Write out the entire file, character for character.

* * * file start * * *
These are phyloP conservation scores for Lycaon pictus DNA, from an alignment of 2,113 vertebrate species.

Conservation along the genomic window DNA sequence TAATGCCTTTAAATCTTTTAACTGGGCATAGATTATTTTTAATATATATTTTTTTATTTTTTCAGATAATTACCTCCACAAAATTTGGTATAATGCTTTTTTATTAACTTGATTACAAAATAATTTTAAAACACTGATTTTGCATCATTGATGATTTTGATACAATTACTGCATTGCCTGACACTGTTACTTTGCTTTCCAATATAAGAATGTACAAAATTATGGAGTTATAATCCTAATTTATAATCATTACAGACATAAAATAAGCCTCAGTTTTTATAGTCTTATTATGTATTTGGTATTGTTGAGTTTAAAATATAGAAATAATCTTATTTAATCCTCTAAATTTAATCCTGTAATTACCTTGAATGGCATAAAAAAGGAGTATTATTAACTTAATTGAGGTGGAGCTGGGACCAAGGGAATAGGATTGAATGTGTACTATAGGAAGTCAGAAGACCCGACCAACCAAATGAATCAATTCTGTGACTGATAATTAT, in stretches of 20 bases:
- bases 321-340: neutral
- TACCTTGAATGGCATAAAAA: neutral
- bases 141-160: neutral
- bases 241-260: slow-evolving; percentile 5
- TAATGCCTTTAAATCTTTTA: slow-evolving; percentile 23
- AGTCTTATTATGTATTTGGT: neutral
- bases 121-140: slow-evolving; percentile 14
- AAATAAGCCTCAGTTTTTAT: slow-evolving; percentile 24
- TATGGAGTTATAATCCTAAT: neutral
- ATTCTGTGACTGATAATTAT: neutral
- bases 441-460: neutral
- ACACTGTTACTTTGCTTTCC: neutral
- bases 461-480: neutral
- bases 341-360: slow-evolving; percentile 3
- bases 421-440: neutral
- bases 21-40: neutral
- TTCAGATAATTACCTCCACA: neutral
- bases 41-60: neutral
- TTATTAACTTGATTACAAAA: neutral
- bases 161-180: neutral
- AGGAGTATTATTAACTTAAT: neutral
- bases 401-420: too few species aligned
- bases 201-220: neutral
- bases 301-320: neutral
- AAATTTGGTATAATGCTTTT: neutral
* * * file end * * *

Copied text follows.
These are phyloP conservation scores for Lycaon pictus DNA, from an alignment of 2,113 vertebrate species.

Conservation along the genomic window DNA sequence TAATGCCTTTAAATCTTTTAACTGGGCATAGATTATTTTTAATATATATTTTTTTATTTTTTCAGATAATTACCTCCACAAAATTTGGTATAATGCTTTTTTATTAACTTGATTACAAAATAATTTTAAAACACTGATTTTGCATCATTGATGATTTTGATACAATTACTGCATTGCCTGACACTGTTACTTTGCTTTCCAATATAAGAATGTACAAAATTATGGAGTTATAATCCTAATTTATAATCATTACAGACATAAAATAAGCCTCAGTTTTTATAGTCTTATTATGTATTTGGTATTGTTGAGTTTAAAATATAGAAATAATCTTATTTAATCCTCTAAATTTAATCCTGTAATTACCTTGAATGGCATAAAAAAGGAGTATTATTAACTTAATTGAGGTGGAGCTGGGACCAAGGGAATAGGATTGAATGTGTACTATAGGAAGTCAGAAGACCCGACCAACCAAATGAATCAATTCTGTGACTGATAATTAT, in stretches of 20 bases:
- bases 321-340: neutral
- TACCTTGAATGGCATAAAAA: neutral
- bases 141-160: neutral
- bases 241-260: slow-evolving; percentile 5
- TAATGCCTTTAAATCTTTTA: slow-evolving; percentile 23
- AGTCTTATTATGTATTTGGT: neutral
- bases 121-140: slow-evolving; percentile 14
- AAATAAGCCTCAGTTTTTAT: slow-evolving; percentile 24
- TATGGAGTTATAATCCTAAT: neutral
- ATTCTGTGACTGATAATTAT: neutral
- bases 441-460: neutral
- ACACTGTTACTTTGCTTTCC: neutral
- bases 461-480: neutral
- bases 341-360: slow-evolving; percentile 3
- bases 421-440: neutral
- bases 21-40: neutral
- TTCAGATAATTACCTCCACA: neutral
- bases 41-60: neutral
- TTATTAACTTGATTACAAAA: neutral
- bases 161-180: neutral
- AGGAGTATTATTAACTTAAT: neutral
- bases 401-420: too few species aligned
- bases 201-220: neutral
- bases 301-320: neutral
- AAATTTGGTATAATGCTTTT: neutral